The EU strategy on renovation is an absolute necessity, says the EESC

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The European Economic and Social Committee (EESC) agrees with the Commission's proposal on renovation, stressing that it will improve people's well-being.

The European strategy on A Renovation Wave for Europe is an absolute necessity, and is indispensable for the European Union and its citizens. In an opinion drafted by Pierre Jean Coulon and Laurențiu Plosceanu and adopted at the February plenary session, the EESC backs the proposal on building renovation put forward by the European Commission as a way of "greening our buildings, creating jobs, and improving lives".

Accounting for 40% of total energy consumption, homes and other buildings across the EU need to undergo a renovation wave – an initiative spurred on by the European Union. This strategy is part of a holistic approach to long-term public investment, sustainable development, health protection (including the handling of asbestos in renovation work), the green transition and the effective implementation of the European Pillar of Social Rights with regard to sustainable and affordable housing.

Commenting during the debate, Mr Coulon said: The renovation wave strategy is a "win-win-win" for the European Union – a threefold victory for the climate, for the recovery thanks to the local jobs created, and finally for the fight against the pandemic and energy poverty, promoting sustainable housing for all, including vulnerable people.

Funding the renovation wave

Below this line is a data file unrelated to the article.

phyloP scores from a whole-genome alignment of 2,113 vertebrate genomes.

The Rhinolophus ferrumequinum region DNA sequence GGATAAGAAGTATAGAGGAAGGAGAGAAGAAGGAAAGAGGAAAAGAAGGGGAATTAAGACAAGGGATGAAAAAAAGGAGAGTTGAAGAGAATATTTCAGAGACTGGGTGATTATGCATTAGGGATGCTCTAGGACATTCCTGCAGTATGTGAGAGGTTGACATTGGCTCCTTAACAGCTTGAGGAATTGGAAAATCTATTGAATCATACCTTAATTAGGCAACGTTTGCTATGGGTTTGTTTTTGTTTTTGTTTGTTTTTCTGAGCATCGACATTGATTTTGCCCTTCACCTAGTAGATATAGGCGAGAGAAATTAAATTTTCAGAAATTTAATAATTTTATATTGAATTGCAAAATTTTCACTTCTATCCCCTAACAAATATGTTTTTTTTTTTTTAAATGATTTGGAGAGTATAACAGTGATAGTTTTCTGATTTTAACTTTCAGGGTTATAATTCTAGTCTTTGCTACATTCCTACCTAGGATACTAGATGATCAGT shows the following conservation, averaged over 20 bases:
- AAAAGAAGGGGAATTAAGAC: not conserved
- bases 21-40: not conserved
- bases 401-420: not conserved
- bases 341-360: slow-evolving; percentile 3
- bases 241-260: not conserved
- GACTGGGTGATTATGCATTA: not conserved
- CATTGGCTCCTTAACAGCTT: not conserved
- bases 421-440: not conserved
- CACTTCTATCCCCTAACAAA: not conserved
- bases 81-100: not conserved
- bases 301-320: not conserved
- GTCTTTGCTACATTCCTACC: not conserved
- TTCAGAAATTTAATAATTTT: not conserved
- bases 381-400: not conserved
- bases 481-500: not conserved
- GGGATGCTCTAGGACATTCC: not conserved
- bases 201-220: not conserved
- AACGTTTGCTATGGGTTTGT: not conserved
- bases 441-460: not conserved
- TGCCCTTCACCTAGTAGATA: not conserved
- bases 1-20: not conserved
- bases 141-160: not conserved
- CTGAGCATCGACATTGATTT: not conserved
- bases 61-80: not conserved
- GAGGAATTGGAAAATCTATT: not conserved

In the EESC's view, the strategy needs to be set within a clear, stable and tailor-made legal and financial framework, both by deploying a dedicated European investment fund, multiannual investment plans and a new "green semester", and by establishing a specific legal framework relating for example to State aid, applicable VAT rates, public procurement, green mortgages and energy performance standards.

The EESC also calls on the Commission to put in place incentives for the development and mass roll‑out, at local level, of energy-efficiency renovation processes, and at the same time to establish a new "Erasmus for energy-efficiency renovation 2050" so as to attract young people in Europe to these new jobs of the future.

Echoing his words, Mr Plosceanu concluded by saying that this strategy needs to bring the European Union closer to its citizens and the places where they live, and the Committee will support it and actively nourish it with its reflections and proposals. This begins with an appropriate communication campaign on the renovation schemes in force and how to access them.

The renovation wave initiative

The renovation wave initiative was published by the European Commission as part of the October 2020 package. Its objective is to at least double the annual energy renovation rate of buildings in the coming ten years. This would mean renovating at least 35 million buildings by 2030.

The renovation wave strategy is complemented by the energy poverty recommendation. The accompanying staff working document provides guidance to Member States on the interpretation of energy poverty indicators and on the best ways of defining energy poverty.

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